Basex-Dupre-Christol syndrome

Are You Confident of the Diagnosis?

What you should be alert for in the history

Patients with multiple basal cell carcinomas (BCCs) of early onset in the same family is typical of Basex-Dupré-Christol syndrome

Characteristic findings on physical examination

Frequent symptoms:

-Multiple BCC of early onset

-Follicular atrophoderma presenting as grouped pits on the dorsa of the hands and feet or extensor surface of the elbows and knees (Figure 1)

Figure 1.

Follicular atrophoderma

-Hair abnormalities as the earliest sign (congenital hypotrichosis)

-Profuse milia as small papules beginning early

Infrequent symptoms:

-Epidermal cysts

-Hyperpigmentation of the face



Expected results of diagnostic studies


-Typical histopathologic features of BCC and milium

-Follicular atrophoderma: Depression in epidermis, grouped basaloid cells in superficial dermis

-Hair shaft defects (rudimentary hair shaft)

Diagnosis confirmation

Coexistence of major dermatologic features establish the diagnosis. The differential diagnosis includes the following diseases:

Nevoid basal cell nevus syndrome (Gorlin syndrome): Multiple BCCs begin at early childhood; milia may also be seen but palmoplantar pits are typical dermatologic features of nevoid basal cell nevus syndrome. Odontogenic jaw cysts, rib abnormalities, calcification of falx cerebri and coarse facies are other manifestations of nevoid basal cell nevus syndrome.

Xeroderma pigmentosum: BCCs may occur during the whole life period but not always as multiple lesions; other cutaneous malignancies such as squamous cell carcinoma and malignant melonoma may also occur. Photosensitivity, ephelids, lentiginosis and extracutaneous manifestations (eg, eye, neurologic involvement) are other findings of xeroderma pigmentosum.

Hypohidrotic ectodermal dysplasia: Hypotrichosis is the common main feature of both syndromes; but coarse facies and dental abnormalities are typical for hypohidrotic ectodermal dysplasia. In hypohidrotic ectodermal dysplasia, hairs of patients are blond, fine and scaly.

Who is at Risk for Developing this Disease?

Other family members of the patients are at risk for developing the disease. Phenotype is variable within an affected family, and all family members should be examined.

What is the Cause of the Disease?

Basex-Dupré-Christol syndrome is a genetic disorder with X-dominant inheritance. The gene defect is on Xq24-27.1.

Systemic Implications and Complications

Dysmorphic features: Nasal wings may be flat.

Treatment Options


Therapy for BCCs:




-Mohs surgery

-Systemic retinoids (suppressive therapy)

Optimal Therapeutic Approach for this Disease

There is no specific treatment for the syndrome itself. The choice of treatment for BCCs depends on the number of lesions, their site, and individual characteristics. Local destructive procedures, surgical excisions (including Mohs surgery), photodynamic therapy, and medical treatments such as imiquimod may all be appropriate. Photodynamic therapy may also be an option for treating BCCs.

Patient Management

The family should be informed about the course of the disease. Preventive measures including use of sunscreens is essential. Regular tumor screening for BCCs should be initiated once to twice a year beginning in early childhood to all members of the family. Early tumors may be subtle and can be misdiagnosed.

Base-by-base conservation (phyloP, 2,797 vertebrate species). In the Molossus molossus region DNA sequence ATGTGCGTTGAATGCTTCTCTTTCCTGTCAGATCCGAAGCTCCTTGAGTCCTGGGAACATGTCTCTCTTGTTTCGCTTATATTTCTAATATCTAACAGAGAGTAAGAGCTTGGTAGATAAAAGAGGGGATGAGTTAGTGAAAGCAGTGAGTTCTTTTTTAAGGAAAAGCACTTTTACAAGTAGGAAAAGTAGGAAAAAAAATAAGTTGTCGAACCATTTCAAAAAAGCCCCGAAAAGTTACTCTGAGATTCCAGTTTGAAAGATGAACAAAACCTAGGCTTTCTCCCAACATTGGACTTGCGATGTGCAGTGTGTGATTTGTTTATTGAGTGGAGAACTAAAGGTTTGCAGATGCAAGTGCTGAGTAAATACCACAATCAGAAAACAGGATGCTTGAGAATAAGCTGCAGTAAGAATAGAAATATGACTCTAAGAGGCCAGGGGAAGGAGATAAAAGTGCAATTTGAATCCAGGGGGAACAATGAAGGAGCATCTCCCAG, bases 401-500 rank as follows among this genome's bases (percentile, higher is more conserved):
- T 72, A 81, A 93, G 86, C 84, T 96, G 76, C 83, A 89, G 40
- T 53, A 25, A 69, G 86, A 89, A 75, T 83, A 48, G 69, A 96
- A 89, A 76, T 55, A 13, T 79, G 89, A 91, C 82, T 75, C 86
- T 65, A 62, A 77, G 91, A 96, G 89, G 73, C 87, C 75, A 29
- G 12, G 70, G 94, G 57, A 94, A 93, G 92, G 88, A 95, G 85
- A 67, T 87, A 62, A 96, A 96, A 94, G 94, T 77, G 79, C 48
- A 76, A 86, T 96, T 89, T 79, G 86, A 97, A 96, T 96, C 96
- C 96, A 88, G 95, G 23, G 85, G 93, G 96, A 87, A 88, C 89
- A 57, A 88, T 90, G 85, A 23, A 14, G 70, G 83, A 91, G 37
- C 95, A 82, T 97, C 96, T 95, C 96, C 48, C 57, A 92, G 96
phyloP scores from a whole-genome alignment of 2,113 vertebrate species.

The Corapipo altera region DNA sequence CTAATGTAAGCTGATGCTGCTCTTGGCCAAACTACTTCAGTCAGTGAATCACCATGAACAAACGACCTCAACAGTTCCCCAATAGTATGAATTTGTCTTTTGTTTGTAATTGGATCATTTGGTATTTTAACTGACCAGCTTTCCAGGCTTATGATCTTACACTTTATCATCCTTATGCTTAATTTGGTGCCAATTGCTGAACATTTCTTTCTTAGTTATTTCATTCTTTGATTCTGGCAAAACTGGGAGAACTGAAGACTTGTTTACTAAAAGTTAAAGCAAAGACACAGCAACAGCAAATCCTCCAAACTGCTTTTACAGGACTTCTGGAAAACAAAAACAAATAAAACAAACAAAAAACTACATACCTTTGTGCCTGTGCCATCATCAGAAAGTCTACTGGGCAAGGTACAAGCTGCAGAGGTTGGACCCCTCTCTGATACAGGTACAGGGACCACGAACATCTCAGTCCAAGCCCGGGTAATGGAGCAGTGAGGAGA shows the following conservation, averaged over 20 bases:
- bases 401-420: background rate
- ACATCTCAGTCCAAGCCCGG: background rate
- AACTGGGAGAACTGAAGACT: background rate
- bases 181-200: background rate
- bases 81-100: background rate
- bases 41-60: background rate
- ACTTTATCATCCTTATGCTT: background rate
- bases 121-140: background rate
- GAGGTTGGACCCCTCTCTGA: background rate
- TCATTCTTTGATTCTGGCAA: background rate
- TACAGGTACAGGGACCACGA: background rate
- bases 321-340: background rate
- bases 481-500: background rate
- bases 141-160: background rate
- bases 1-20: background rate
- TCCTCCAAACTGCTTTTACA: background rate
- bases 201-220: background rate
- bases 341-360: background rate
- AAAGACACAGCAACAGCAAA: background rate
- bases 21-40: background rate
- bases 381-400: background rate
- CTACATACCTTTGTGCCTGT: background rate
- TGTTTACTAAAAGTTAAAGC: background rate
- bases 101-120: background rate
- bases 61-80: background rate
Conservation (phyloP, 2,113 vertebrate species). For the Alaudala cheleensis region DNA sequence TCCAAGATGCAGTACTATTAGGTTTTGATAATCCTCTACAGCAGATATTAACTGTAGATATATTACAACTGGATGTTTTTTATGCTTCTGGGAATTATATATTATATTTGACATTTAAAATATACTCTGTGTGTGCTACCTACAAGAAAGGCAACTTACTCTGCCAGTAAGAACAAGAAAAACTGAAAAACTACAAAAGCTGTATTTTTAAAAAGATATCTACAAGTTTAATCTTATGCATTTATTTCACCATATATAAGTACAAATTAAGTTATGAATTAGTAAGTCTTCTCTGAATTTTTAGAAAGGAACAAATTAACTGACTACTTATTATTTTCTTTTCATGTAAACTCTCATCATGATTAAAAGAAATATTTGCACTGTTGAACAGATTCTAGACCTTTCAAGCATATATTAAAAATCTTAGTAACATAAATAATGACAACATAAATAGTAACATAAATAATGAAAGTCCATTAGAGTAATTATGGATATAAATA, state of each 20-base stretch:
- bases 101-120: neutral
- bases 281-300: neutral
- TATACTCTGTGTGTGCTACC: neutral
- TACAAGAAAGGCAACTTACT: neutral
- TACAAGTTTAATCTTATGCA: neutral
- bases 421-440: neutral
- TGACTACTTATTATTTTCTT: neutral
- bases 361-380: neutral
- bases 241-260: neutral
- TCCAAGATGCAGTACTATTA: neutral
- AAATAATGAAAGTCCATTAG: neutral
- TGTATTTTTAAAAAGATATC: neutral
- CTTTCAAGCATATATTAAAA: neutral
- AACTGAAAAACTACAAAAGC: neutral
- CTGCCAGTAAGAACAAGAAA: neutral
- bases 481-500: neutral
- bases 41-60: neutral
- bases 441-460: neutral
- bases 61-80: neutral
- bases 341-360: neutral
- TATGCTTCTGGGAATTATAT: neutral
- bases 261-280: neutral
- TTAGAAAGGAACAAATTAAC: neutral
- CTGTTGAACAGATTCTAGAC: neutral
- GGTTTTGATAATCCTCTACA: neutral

Unusual Clinical Scenarios to Consider in Patient Management

In patients who are not treated early, the BCCs can be destructive.

What is the Evidence?

Bazex, A, Dupre, A, Christol, B. “Genodermose complexe de type indetermine associant une hypotrichose, un etat atrophodermique generalise et des degenerescences cutanees multiples (epitheliomas-basocellulaires)”. Bull Soc Franc Derm Syph. vol. 71. 1964. pp. 206(Bazex and colleages have described a new syndrome with hereditary tumors.)

Abuzahra, F, Paren, LJMT, Frank, J. “Multiple familial and pigmented basal cell carcinomas in early chilhood-Bazex-Dupré-Christol syndrome”. (The authors revised the classification of symptoms of the syndrome and suggested that milia should be considered as a frequent sign.)

GlaessI, A, Hohenlautner, U, Landthaler, M, Vogt, T. “Sporadic Bazex-Dupré-Christol-like syndrome: early onset basal cell carcinoma, hypohidrosis, hypotrichosis, and prominent milia”. Dermatol Surg. vol. 26. 2000. pp. 152-4. (A case report describing a patient with Bazex-Dupré-Christol syndrome similar to the classical type. Hypohidrosis was also present in this patient.)

Beljan, G, Metze, D. “Miliaria and follicular atrophodermia as an early sign of Bazex-Dupré-Christol syndrome”. J Dtsch Dermatol Ges. vol. 2. 2004. pp. 602-4. (A case report describing a child presenting with milia, follicular atrophoderma and hypotrichosis.)

Gréco, M, Bessaguet-Küpfer, I, Bourrigan, M, Plantin, P. “Diffuse milia in an infant indicative of Bazex-Dupré-Christol syndrome”. Ann Dermatol Venereol. vol. 133. 2006. pp. 697-9. (A case of an infant presenting with diffuse milia as the first sign of Bazex-Dupré-Christol syndrome.)

Kidd, A, Carson, L, Gregory, DW, de Silva, D, Holmes, J, Dean, JC. “A Scottish family with Bazex-Dupré-Christol syndrome: follicular atrophoderma, congenital hypotrichosis, and basal cell carcinoma”. J Med Genet. vol. 33. 1996. pp. 493-7. (Five affected patients in three generations in a family with this syndrome with multiple BCCs.)

Baykal, C, Yazganoglu, KD. “Dermatological diseases of the nose and ears. An illustrated guide”. 2010. (An illustrated book giving summarized information about different dermatologic diseases affecting the nose and ears. There are cilinical pictures about various genodermatoses including Bazex-Dupré-Christol syndrome.)

Caputo, R, Tadini, G. “Atlas of genodermatoses”. 2006. (A detailed atlas including genodermatoses related to malignancy.)